Think of a random number. Now, think of a second one.
You already failed, because the numbers you chose weren’t really random, mathematically speaking. Compared to a truly random sequence generator, research has shown that humans are less likely to pick the same number twice in a row and more likely to create patterns in the sequences they choose. But don’t feel too bad for yourself—your computer can’t generate truly random numbers, either. This has proven to be an issue for slot machines, which are controlled by automated pseudorandom number generators and susceptible to hacking.
Random number generation is vital in mathematical modeling and cryptography, where it’s used to encrypt information, log on to websites, and secure web traffic. Even so, truly random numbers are hard to come by. Scientists and codemakers rely on natural phenomena like radioactive decay and atmospheric noise to drive randomness.
Now, chemists have, for the first time, harnessed another natural source of randomness: chemistry. These scientists built a robotic system that uses the process of crystallization to create random strings of numbers and encrypt information. They published a study with their findings on Monday in the journal Matter.
“We took the word 'crystal!' and we encoded it using our random number generator. And we also used a well-known algorithm,” said Lee Cronin, the senior author of the study and a chemistry professor at the University of Glasgow. “We found our messages encoded with the genuinely random numbers took longer to crack than the algorithm, because our system could guess the algorithm and then just brute force it.”
Here's how it works: under the right conditions, chemicals in a liquid solution can go from a disordered state to an extremely organized one, otherwise known as a crystal. The process is filled with randomness, from the time it takes for the crystal to form to the geometry of the products.
Cronin and his co-authors designed a simple robot that views an array of crystallization chambers with a webcam and converts some of the features it sees into a string of ones and zeroes. The researchers looked at three different chemical reactions and compared their encoded strings for “crystal!” to one created with the Mersenne Twister, a general-purpose pseudorandom number generator. Once their decryptor figured out the way in which the algorithm generated numbers, the crystallization method took longer to crack.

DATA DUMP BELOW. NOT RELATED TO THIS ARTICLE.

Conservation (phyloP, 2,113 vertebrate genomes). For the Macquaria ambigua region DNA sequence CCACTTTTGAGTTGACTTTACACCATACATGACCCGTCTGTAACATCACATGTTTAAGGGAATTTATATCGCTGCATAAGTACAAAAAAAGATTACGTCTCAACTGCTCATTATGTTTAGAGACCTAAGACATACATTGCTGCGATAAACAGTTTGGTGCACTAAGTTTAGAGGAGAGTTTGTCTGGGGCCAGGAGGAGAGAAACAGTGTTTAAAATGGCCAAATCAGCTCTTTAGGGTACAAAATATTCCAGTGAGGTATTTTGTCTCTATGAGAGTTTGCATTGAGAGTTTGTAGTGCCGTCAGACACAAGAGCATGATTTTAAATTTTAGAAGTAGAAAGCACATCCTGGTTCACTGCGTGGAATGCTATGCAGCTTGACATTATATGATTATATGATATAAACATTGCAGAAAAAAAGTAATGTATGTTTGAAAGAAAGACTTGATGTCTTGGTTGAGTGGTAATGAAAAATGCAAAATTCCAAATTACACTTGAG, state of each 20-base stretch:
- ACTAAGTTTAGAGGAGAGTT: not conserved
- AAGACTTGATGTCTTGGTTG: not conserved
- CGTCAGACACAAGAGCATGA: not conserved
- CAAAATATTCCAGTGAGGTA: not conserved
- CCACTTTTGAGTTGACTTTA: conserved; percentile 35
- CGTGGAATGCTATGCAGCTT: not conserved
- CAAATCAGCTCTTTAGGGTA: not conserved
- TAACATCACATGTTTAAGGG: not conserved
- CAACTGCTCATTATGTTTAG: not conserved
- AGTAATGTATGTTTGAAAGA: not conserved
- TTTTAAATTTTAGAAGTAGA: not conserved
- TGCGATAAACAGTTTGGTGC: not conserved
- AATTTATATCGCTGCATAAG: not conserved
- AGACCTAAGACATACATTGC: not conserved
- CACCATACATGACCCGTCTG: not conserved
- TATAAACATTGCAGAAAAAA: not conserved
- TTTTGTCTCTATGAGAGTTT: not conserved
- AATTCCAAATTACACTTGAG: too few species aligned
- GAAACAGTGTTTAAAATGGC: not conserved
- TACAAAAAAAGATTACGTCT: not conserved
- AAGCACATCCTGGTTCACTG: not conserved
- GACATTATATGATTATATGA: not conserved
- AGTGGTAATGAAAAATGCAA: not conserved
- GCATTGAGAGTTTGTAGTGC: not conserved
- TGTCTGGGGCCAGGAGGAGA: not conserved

This method offers an as-good alternative to existing true random number generators, and according to Cronin, his system may even have some advantages, including the potential for indefinite use.
Cronin likened such a device to a reusable chemical hand warmer, which also runs on crystallization. After the hand warmer loses its warmth as it completes the chemical reaction, you can boil it in water to liquefy the crystals and reset the process.
In future experiments, Cronin said that he wants to add extra entropy to the equation by introducing chemical reactions before beginning crystallization. In theory, a hacker could make a copycat chemical random number generator to speed up the decryption of information processed by Cronin’s robot. A system with more randomness could be even harder to decipher, Cronin said.
“The whole idea is to have a random process with a random process with a random process then with a random crystallization. If you put all those together, would you get even better random numbers?” he said.
In the paper, Cronin and his co-authors speculated that a form of their robot could be miniaturized and embedded in a conventional computer, “allowing access to a powerful and convenient random number generator powered by chemical processes.” Cronin added that this method would be cheaper than quantum computing, considered to be the gold standard for random number generation.
Cronin used chemistry to solve a problem in cryptography, but he said that the robot could conversely aid chemistry, from discovering drugs to designing better batteries.
“This is a bit of a crazy idea, but this is a way of searching chemical space, because chemical space is just too big to explore,” he said. “There's a lot to be said for going in a random direction.”
This article originally appeared on VICE US.